- At the Confluence of Etymology and Thinking: A Response to Jean-Luc Nancy
While searching for the original meanings of the river names of Germany, the etymologist soon discovers that in many cases the names derive from words meaning “river.” So prevalent is this semantic phenomenon that it can be found even in the case of confluent rivers. Thus, the name Rhein, Anglicized as “Rhine,” derives from the same complex of words that gives rise to such modern German verbs as rennen (“to run,” as in the running of a race) and rinnen (“to run,” as in the running of water), both of which are cognates of rhein, the Greek verb that can be found in the famous Heraclitean or pseudo-Heraclitean apothegm, panta rhei, ouden gar menei (“everything flows, nothing remains”). Apropos the name “Ruhr,” which flows into the Rhine, however, the etymologist hesitates. There is a common noun in modern High German, antiquated though it may be, which corresponds to the name of the river and is, in addition, closely related to archaic words that are probably not themselves cognates of rennen and rhein but nevertheless mean something very similar. And yet, in the eyes of the etymologist, there is something perverse about the proposal that the proper name “Ruhr” be associated with the corresponding common noun, as though in this instance, unlike so many others, the name of a river cannot be referred back to a word referring to a flux and thus to the appearance of a Fluss (“river”). The etymologist therefore goes in search of a source for the name Ruhr that remains unencumbered by an ugly association with the identical common noun.
The name of the etymologist is Theodor Lohmeyer, whose passion for tracing the source of geographical terms is comparable to that of the Curé, an “excellent man,” who, as recounted in the first volume of À la Recherche du temps perdu, descends upon Marcel’s aunt at particularly inauspicious moments. About the origin of the Rhine, Lohmeyer is both brief and unequivocal: it emerges from the Germanic root-term rana, cognate with both the English run and the Greek rhein (Lohmeyer 1904, 5). Apropos the name “Ruhr,” by contrast, he is highly circumspect: it doubtless could derive from similar-meaning words in Middle German, rôren or rûren, themselves derivatives of the Old High German verb hruoran or ruoran and thus related to the modern High German rühren and [End Page 20] berühren; but as Lohmeyer proceeds to explain, “a thoroughly infelicitous tautology would have to be assumed in such an ancient river name” (Lohmeyer 1881, 38). The tautology is equivalent to the one that gives rise to the name “Rhine,” but in the contrasting case of the Ruhr, for unstated reasons, it yields an unhappy result. Lohmeyer then proposes a source for “Ruhr” that has nothing to do with rôren or rûren: “Therefore I connect Rur-â with Germanic rausa, Old High German rôr, New High German Rohr [tube], and I explain it as ‘river reeds.” Turning away from the uncertain flow of language, which can be recovered only by reading, Lohmeyer recalls an experience of his own—the experience, namely, of seeing reeds at the source of the Ruhr: “This etymology works very well in the case of the Ruhr, which, as the author himself has witnessed, flows through meadows overgrown with reeds at its source” (ibid., 39). If, as Lohmeyer implies, reeds are still visible in parts of the Ruhr (he was writing at the end of the nineteenth century, when the region was undergoing heavy industrialization) the river in ancient times must have been positively overflowing with such flow-obstructing rods.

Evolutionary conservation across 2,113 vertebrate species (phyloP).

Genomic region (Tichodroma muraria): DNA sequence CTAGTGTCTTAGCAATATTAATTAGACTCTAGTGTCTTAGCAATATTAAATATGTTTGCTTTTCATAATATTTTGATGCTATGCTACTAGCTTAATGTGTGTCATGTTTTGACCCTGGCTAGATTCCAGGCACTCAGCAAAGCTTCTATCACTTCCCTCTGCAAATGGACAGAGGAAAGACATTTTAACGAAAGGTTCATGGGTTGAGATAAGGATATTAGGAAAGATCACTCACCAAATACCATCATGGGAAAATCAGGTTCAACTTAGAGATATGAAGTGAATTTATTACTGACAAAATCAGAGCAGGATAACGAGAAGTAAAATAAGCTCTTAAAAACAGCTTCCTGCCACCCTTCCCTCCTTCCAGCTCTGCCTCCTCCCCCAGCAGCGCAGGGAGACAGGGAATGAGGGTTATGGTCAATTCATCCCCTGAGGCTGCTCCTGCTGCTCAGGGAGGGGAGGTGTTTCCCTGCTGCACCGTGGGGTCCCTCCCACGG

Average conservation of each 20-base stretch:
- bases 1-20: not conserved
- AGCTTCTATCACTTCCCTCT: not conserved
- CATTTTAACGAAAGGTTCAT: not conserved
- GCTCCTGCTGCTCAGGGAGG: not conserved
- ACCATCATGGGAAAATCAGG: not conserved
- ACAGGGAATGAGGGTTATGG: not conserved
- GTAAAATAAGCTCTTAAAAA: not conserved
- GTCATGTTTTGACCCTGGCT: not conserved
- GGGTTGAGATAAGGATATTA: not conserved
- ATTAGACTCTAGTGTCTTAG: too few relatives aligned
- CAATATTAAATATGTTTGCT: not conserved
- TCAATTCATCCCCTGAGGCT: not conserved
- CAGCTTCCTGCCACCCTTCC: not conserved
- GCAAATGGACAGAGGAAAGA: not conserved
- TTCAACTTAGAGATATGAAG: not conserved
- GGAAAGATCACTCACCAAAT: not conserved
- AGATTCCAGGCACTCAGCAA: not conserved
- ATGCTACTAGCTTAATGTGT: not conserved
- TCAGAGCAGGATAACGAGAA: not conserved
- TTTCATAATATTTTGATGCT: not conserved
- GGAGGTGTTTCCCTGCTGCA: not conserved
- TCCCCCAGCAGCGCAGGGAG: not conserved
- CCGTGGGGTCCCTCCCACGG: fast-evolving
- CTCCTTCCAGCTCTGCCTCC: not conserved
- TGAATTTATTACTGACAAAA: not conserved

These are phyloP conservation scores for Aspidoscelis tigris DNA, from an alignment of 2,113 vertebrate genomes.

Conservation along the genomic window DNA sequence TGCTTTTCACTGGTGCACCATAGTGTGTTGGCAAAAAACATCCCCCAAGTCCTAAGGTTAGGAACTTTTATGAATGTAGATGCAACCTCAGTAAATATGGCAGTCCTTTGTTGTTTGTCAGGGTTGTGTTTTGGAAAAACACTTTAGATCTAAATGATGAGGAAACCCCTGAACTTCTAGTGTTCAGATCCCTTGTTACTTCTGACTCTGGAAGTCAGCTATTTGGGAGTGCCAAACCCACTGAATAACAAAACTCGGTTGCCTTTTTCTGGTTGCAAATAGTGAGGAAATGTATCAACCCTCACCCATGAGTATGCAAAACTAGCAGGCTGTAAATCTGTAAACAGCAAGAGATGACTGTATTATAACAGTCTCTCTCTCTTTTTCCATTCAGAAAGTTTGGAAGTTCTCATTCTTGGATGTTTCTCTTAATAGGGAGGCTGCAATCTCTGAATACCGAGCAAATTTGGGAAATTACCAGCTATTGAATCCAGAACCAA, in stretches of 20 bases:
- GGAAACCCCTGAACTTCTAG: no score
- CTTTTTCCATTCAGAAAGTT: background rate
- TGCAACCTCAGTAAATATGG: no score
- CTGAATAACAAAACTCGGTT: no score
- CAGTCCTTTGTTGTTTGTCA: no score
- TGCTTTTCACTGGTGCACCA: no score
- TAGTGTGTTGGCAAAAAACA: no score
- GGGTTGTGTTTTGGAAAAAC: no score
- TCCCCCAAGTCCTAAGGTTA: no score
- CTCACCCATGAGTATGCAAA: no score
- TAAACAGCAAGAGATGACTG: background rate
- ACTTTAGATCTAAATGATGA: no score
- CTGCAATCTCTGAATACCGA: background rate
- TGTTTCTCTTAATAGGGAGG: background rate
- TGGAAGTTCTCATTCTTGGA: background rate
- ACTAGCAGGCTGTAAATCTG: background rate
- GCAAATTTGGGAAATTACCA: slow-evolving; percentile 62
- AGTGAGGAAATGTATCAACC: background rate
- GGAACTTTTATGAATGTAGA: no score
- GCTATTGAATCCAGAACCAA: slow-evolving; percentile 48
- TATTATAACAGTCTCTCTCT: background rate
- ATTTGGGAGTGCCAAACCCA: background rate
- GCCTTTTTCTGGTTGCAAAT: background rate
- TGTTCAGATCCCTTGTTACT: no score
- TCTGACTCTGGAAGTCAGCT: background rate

To the extent that the evidence for Lohmeyer’s supposition that the name Ruhr derives from a common noun meaning “reed” consists in lived experience rather than an experience of reading, his etymological investigation transcends the sphere of historical philology. Taken by itself, without contravening linguistic evidence, the name Ruhr suggests the identical noun. As it happens, this word is indissociable from the image of unimpeded flow, for, as Lohmeyer doubtless knows (this is the reason he emphasizes that Ruhr...